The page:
Breed Review: Egyptian Mau (19 Pics)

Egyptian Mau – Cleopatra in the feline world. Charm is felt in every movement of the beauty. Caution: her spotted fur coat and piercing eyes can drive you crazy!

#1 The origin of the beauties goes back to the 6th-5th millennia BC. e. – the harsh era of the pharaohs, servile worship of gods, trade in “living goods” and unsanitary conditions that amaze the imagination.

Egypt managed to become a wealthy and majestic country, despite the proximity of the desert and the regular floods of the Nile River. The ruling dynasties bathed in luxury and honor. Commoners were forced to get along with unfriendly fauna - rats, poisonous snakes, and insects - which made an already difficult life even more burdensome.

#2 Fortunately for the Egyptians, not all animals were hostile.

African cats - the future progenitors of the Mau - often came to modest settlements, destroyed parasites, and left just as silently. Over time, the unexpected alliance strengthened. In gratitude for their help, the Egyptians encouraged cats with treats from their own food supplies and perpetuated their noble appearance in art. Animals were allowed to enter the house, and soon they completely got used to the role of owners. This marked the beginning of the full-fledged domestication of African cats, which were used in hunting.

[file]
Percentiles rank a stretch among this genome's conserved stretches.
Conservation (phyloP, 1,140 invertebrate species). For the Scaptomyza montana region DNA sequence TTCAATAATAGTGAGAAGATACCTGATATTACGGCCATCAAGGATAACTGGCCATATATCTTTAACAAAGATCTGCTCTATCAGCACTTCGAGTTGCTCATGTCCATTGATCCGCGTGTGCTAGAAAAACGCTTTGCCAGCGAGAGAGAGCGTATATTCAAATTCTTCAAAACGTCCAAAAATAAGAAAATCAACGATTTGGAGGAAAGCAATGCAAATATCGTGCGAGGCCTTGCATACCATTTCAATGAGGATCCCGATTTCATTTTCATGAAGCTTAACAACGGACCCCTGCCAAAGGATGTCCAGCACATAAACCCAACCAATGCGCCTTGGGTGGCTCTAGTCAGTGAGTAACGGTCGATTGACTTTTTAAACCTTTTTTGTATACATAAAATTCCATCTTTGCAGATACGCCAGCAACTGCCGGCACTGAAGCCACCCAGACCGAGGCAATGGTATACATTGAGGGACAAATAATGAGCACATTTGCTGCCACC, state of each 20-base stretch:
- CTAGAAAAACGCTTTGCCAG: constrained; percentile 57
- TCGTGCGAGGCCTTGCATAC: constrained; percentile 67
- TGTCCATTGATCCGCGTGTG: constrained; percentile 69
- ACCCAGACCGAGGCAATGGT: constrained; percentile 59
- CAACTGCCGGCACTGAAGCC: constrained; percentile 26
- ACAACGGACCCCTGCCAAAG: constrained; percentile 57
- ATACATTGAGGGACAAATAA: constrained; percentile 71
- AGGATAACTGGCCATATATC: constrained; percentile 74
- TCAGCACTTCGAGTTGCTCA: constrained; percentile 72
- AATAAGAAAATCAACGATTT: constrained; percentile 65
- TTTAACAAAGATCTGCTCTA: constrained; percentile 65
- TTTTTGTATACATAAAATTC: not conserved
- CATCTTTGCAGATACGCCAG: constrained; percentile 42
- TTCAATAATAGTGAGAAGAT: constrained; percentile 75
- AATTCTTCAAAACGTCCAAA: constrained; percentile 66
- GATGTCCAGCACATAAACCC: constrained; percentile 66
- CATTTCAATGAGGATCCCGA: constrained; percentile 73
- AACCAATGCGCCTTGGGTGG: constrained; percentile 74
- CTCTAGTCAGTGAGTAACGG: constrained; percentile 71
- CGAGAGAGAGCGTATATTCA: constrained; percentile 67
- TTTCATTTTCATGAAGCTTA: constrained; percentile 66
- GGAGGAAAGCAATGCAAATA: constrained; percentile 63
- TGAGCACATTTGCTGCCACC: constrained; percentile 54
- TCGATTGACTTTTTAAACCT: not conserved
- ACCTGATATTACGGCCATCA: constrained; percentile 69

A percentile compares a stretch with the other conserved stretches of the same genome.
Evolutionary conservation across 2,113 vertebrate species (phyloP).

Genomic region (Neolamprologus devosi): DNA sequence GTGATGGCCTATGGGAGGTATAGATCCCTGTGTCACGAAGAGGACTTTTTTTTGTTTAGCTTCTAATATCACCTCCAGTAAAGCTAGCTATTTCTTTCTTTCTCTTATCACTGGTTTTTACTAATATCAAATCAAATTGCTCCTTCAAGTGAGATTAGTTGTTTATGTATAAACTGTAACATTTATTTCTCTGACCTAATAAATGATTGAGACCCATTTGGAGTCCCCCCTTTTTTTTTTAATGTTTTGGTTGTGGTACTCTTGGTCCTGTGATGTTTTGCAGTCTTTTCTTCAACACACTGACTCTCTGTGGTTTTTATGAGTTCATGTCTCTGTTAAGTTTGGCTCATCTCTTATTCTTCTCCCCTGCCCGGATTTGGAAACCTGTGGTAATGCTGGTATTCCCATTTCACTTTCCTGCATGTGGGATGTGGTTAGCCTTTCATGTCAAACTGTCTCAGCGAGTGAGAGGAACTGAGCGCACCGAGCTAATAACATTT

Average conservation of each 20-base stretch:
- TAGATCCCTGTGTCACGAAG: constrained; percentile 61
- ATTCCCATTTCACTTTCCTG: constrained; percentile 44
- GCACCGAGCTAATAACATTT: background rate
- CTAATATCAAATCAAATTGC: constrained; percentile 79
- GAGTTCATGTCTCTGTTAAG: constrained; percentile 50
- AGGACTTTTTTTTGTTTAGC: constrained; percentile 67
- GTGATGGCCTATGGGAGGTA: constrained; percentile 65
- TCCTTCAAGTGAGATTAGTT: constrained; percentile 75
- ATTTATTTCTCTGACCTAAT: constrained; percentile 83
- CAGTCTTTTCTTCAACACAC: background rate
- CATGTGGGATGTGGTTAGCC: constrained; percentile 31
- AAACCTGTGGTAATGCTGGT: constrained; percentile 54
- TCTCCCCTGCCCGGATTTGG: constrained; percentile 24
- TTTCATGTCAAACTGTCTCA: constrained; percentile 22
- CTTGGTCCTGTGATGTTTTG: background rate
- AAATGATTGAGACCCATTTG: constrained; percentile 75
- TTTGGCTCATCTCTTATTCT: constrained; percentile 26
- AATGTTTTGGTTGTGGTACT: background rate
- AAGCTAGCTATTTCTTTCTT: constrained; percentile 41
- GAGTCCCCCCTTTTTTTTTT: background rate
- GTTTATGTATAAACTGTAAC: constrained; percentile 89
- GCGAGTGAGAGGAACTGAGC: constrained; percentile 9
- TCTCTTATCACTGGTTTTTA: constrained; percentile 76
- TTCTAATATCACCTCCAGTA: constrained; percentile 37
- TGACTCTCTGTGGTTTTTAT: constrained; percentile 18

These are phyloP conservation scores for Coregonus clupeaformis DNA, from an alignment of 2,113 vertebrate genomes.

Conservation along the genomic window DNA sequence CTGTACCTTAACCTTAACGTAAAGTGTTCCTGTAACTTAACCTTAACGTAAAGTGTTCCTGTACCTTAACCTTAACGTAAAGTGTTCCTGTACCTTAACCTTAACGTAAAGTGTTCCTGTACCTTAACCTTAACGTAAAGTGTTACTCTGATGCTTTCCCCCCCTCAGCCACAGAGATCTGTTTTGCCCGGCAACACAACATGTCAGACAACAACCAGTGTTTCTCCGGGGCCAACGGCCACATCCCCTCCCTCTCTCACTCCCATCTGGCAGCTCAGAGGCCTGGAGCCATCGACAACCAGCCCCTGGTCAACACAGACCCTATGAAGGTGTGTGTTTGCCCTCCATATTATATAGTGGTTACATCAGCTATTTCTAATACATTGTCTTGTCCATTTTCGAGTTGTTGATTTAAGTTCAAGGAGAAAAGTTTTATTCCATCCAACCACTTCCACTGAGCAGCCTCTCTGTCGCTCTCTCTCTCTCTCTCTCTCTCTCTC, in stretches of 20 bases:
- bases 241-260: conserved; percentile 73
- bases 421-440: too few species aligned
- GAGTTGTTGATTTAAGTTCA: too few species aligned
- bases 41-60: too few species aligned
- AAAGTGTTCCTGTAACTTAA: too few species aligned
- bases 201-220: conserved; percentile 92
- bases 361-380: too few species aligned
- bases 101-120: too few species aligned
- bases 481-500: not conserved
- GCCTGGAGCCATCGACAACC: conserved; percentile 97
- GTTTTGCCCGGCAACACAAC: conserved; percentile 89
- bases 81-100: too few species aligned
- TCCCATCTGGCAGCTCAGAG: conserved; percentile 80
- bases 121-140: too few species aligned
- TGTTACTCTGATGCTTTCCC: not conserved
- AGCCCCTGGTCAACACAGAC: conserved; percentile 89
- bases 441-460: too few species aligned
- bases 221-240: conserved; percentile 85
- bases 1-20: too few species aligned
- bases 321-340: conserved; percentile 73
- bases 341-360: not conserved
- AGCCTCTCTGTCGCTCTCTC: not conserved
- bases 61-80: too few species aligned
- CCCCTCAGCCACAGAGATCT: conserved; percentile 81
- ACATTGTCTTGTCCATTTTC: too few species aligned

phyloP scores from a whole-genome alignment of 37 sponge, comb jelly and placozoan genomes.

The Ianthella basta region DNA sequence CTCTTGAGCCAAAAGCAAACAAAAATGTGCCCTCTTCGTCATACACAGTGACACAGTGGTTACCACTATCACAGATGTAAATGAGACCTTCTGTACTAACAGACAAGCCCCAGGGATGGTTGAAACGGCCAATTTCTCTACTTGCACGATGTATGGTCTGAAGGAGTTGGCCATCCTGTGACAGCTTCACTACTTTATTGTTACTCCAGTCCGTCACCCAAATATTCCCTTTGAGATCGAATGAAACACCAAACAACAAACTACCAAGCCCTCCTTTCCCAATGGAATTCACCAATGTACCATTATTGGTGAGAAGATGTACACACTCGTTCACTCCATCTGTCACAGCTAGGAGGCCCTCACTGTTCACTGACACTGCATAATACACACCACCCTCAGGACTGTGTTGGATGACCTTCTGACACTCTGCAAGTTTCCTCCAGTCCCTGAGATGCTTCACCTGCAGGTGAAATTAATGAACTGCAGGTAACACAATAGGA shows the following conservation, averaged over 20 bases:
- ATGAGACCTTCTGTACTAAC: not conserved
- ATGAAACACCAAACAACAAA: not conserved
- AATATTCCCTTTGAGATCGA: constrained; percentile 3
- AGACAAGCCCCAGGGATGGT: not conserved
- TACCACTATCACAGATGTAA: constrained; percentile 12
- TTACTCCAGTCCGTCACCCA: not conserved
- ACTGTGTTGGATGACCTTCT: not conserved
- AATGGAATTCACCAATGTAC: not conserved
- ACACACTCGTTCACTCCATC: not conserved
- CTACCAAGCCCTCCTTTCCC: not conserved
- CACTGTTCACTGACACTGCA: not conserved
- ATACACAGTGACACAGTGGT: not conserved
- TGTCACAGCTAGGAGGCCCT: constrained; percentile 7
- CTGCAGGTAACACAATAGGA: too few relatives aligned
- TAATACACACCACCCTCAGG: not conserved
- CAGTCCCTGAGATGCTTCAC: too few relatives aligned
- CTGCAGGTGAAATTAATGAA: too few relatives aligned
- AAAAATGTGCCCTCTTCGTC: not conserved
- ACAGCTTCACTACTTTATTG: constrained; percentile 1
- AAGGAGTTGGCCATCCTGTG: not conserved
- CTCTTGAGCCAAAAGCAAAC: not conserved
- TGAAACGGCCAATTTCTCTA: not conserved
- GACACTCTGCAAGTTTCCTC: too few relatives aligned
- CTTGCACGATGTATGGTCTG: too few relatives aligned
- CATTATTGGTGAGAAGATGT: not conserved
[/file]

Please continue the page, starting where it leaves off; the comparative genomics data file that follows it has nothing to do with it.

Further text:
#3 The first image of a domesticated cat found in the temple dates back to the 2nd millennium BC. e.

At that time, animals played an almost central role in religion. The Egyptians believed that the main deity - the sun god Ra - turns into a cat, rising to heaven in the morning and descending underground in the evening, where Apophis, the god of chaos, eager to enter into battle with a rival, awaits him every day. In ancient drawings, Ra was often depicted in the guise of a huge spotted cat, tearing apart the enemy with sharp claws.

Alice White

Written by Alice White

Alice White, a devoted pet lover and writer, has turned her boundless affection for animals into a fulfilling career. Originally dreaming of wildlife, her limited scientific background led her to specialize in animal literature. Now she happily spends her days researching and writing about various creatures, living her dream.

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